Other popular double-action models include the Smith & Wesson Model 29, 629, 610, 640, and 686. For serious knock-down power, consider the S&W 460 XVR. Although be warned that ammo may be a bit difficult to locate. Some other revolver options include the classic Colt Python or the Taurus Raging Bull and Raging Hunter. You can get the Taurus in magnum chamberings like .454 Casull. Magnum Research, the makers of the iconic Desert Eagle also make plenty of guns that fit the bill. While we have heard of many people using the Desert Eagle for deer, you might be better served going for their "BFR" series of revolvers. Magnum Research even sells revolvers in classic rifle cartridges these days like .30-30 Winchester, .444 Marlin, and even .45-70 Gov.

We already mentioned the Desert Eagle, but handgun hunting with a semi-auto is much less common. Mainly because most of these guns are not chambered in calibers that are ideal for deer. Although anything in 10mm Auto like the Glock 20 will do the job. Some deer hunters opt to get a longer aftermarket barrel to give a little more accuracy if you are going to go that route.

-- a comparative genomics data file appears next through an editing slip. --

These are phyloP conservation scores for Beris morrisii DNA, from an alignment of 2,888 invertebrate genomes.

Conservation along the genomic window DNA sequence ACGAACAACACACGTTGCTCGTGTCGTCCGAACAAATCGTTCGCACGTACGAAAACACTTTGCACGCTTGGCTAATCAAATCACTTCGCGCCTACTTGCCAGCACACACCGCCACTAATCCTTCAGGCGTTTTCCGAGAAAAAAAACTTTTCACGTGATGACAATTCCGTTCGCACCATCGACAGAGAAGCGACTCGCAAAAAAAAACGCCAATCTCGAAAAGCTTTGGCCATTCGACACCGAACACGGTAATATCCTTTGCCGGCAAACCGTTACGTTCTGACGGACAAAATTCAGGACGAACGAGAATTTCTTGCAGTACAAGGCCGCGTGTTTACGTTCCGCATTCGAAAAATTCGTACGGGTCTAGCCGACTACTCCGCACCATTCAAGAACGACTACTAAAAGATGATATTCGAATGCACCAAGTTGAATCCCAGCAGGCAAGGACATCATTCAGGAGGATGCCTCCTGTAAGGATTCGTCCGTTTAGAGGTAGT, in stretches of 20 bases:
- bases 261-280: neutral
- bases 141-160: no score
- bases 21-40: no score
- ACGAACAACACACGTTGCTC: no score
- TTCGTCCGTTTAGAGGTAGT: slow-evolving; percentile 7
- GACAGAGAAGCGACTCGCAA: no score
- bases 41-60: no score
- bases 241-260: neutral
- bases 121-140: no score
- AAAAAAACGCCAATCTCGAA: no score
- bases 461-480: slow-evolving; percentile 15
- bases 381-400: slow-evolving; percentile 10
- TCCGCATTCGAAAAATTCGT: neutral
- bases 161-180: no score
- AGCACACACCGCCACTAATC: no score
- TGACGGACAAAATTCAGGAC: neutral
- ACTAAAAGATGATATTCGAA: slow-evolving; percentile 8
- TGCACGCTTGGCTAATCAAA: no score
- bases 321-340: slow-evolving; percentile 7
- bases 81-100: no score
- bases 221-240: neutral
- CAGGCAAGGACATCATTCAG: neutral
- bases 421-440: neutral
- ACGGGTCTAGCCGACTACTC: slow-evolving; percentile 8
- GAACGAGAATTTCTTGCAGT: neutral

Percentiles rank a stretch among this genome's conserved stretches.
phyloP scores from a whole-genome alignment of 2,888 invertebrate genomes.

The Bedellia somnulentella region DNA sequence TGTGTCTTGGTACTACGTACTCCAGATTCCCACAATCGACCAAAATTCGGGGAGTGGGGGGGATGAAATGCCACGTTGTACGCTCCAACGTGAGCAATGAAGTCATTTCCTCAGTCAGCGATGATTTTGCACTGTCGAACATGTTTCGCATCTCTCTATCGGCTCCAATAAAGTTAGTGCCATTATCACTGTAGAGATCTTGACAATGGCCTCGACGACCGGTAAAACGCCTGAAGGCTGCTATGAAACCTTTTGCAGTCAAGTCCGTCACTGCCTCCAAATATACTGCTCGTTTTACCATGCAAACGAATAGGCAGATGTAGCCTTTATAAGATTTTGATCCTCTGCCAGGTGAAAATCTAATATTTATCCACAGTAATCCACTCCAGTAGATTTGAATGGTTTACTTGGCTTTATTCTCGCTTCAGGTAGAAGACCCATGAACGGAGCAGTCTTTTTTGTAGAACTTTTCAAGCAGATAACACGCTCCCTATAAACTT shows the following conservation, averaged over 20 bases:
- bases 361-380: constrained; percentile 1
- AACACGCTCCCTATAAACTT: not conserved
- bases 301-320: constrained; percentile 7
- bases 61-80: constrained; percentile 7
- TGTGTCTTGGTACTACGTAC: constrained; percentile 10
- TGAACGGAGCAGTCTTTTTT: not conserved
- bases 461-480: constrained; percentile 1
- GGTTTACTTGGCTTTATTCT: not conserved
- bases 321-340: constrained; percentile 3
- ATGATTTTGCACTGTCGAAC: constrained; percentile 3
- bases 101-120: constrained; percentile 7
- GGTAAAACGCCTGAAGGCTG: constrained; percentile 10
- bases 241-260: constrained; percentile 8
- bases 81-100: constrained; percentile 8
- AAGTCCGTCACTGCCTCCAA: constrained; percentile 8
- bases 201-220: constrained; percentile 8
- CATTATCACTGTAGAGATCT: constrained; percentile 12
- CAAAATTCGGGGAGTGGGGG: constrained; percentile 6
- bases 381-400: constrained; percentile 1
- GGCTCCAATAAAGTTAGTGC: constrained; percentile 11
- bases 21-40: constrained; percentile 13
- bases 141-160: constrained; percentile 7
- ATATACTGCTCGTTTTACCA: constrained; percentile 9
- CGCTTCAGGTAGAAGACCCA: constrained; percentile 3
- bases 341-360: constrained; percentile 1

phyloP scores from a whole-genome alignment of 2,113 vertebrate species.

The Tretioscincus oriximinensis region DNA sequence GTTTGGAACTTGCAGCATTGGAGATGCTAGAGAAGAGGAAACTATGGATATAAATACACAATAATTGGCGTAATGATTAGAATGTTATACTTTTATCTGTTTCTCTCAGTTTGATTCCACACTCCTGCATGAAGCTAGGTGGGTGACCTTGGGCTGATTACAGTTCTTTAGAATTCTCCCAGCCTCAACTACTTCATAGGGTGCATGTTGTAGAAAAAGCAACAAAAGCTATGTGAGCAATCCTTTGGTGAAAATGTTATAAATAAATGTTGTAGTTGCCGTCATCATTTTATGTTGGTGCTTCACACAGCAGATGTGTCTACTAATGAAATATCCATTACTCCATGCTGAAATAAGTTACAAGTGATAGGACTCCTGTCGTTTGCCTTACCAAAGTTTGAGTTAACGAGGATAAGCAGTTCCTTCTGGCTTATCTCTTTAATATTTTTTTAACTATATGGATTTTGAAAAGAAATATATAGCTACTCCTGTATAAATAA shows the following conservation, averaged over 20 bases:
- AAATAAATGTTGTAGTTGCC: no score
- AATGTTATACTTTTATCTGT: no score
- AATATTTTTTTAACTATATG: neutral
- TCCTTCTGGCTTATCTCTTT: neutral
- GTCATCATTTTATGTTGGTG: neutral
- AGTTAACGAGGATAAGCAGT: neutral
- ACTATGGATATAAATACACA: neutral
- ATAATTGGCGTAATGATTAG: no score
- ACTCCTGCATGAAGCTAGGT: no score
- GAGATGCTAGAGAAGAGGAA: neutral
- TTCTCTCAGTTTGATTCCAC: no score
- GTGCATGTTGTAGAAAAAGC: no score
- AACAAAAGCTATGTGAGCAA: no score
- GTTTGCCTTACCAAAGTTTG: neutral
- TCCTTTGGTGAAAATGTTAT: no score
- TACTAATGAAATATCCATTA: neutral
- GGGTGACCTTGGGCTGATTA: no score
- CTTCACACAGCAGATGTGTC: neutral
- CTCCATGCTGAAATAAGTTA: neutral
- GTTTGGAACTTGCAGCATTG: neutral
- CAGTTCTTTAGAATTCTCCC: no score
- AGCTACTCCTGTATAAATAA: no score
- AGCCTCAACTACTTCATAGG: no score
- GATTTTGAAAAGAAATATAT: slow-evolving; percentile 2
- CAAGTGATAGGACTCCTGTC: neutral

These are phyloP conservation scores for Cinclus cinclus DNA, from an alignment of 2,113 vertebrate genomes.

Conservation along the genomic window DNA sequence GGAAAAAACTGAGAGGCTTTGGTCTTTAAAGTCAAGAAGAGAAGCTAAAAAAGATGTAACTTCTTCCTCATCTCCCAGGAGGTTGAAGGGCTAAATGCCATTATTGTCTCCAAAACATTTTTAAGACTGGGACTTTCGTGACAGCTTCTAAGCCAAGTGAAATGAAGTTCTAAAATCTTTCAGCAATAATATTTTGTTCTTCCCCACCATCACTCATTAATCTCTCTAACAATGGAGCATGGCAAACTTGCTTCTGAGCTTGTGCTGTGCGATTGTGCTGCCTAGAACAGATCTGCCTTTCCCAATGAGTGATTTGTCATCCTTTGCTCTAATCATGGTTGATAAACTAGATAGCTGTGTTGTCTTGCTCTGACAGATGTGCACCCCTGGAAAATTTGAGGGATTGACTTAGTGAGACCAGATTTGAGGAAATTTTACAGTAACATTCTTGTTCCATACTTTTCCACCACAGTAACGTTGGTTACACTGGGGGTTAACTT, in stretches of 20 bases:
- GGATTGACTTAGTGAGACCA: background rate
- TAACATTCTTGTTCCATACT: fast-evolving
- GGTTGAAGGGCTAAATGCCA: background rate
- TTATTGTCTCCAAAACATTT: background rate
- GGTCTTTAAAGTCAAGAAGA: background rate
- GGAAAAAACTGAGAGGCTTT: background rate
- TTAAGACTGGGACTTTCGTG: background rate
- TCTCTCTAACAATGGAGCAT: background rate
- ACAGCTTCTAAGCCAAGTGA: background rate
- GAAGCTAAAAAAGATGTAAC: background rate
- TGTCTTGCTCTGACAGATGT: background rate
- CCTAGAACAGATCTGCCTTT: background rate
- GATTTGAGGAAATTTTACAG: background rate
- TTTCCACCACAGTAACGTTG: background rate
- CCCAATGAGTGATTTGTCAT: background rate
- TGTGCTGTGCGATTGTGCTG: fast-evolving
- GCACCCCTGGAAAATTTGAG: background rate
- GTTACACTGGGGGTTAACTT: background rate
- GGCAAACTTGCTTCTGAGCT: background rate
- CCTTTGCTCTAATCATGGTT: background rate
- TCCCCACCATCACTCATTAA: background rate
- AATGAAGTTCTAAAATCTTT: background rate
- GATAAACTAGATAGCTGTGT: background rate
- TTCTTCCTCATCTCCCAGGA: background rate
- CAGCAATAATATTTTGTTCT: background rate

The last type of handgun that is popular for deer is single-shot pistols. Most of these have longer barrel lengths for increased accuracy and are extremely safe. Two of the most popular options on the market come from Thompson/Center Arms in the G2 Contender and the Encore systems which can be customized nearly endlessly to suit any hunter's tastes. Many of these single-shot handguns are available in centerfire rifle chamberings for anyone looking for something powerful that is as flat-shooting as possible.

Calibers and bullets.

Whatever type of gun you choose, caliber selection is probably more important than the firearm itself. Ideally, you want a gun that is .357 Magnum or larger for best odds of a quick, ethical kill. Another solid choice is the .44 Magnum. Some hunters prefer .44 Remington Magnum or .41 Rem Mag instead. We already mentioned .460 S&W, but we have even heard of some hunters utilizing the mighty .500 S&W for deer. Just keep in mind the larger you go in caliber, the heavier and less ergonomic the firearm will be.